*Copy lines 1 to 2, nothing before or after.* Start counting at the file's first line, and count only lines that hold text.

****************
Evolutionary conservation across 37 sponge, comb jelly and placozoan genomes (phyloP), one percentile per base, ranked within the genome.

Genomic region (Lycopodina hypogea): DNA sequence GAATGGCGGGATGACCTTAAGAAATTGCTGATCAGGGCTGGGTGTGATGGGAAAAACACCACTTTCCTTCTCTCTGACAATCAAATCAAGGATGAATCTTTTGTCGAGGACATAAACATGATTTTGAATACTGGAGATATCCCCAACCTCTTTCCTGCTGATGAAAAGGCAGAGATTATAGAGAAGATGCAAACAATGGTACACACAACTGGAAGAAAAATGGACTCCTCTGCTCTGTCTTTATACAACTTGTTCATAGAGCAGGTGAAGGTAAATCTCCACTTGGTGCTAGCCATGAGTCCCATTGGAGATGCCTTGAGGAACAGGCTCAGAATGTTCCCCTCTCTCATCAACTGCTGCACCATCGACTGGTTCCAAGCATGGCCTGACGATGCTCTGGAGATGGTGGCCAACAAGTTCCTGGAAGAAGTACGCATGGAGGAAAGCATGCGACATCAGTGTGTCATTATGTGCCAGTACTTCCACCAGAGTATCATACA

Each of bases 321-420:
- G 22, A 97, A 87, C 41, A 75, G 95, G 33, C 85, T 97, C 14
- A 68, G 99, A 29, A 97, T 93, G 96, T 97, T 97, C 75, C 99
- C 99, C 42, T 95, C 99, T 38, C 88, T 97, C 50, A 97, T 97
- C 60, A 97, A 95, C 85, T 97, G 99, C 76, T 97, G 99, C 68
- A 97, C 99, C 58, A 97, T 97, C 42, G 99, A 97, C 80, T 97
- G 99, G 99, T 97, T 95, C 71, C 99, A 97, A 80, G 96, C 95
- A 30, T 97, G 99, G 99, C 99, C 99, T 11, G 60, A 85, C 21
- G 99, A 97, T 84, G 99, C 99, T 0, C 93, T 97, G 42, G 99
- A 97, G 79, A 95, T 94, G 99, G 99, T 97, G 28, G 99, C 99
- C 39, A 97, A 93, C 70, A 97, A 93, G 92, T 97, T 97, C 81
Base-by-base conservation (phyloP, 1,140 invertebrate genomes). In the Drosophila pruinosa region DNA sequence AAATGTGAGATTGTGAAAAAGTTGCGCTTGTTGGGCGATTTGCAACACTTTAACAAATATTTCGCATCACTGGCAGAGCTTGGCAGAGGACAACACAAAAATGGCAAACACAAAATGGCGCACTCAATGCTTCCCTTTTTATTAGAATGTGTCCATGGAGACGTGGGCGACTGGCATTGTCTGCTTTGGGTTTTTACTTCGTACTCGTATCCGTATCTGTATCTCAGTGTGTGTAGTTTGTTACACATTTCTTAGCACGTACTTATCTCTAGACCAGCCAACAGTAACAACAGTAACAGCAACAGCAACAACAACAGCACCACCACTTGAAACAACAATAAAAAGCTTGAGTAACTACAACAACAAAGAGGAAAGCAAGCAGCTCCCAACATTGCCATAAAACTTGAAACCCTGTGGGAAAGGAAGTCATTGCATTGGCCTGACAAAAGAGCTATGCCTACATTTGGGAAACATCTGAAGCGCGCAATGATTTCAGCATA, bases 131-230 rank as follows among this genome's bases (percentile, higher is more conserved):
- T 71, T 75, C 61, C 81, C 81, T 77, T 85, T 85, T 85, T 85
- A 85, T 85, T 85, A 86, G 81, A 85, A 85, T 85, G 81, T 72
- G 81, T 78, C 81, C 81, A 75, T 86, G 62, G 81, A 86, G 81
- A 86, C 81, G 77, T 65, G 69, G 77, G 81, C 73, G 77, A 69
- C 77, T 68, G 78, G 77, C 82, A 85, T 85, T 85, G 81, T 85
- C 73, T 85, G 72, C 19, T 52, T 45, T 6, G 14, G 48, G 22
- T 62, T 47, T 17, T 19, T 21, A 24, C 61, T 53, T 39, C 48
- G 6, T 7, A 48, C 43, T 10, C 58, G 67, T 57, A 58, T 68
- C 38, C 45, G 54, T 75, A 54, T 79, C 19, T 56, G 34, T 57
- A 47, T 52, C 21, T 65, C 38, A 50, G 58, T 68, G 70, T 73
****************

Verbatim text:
Evolutionary conservation across 37 sponge, comb jelly and placozoan genomes (phyloP), one percentile per base, ranked within the genome.

Genomic region (Lycopodina hypogea): DNA sequence GAATGGCGGGATGACCTTAAGAAATTGCTGATCAGGGCTGGGTGTGATGGGAAAAACACCACTTTCCTTCTCTCTGACAATCAAATCAAGGATGAATCTTTTGTCGAGGACATAAACATGATTTTGAATACTGGAGATATCCCCAACCTCTTTCCTGCTGATGAAAAGGCAGAGATTATAGAGAAGATGCAAACAATGGTACACACAACTGGAAGAAAAATGGACTCCTCTGCTCTGTCTTTATACAACTTGTTCATAGAGCAGGTGAAGGTAAATCTCCACTTGGTGCTAGCCATGAGTCCCATTGGAGATGCCTTGAGGAACAGGCTCAGAATGTTCCCCTCTCTCATCAACTGCTGCACCATCGACTGGTTCCAAGCATGGCCTGACGATGCTCTGGAGATGGTGGCCAACAAGTTCCTGGAAGAAGTACGCATGGAGGAAAGCATGCGACATCAGTGTGTCATTATGTGCCAGTACTTCCACCAGAGTATCATACA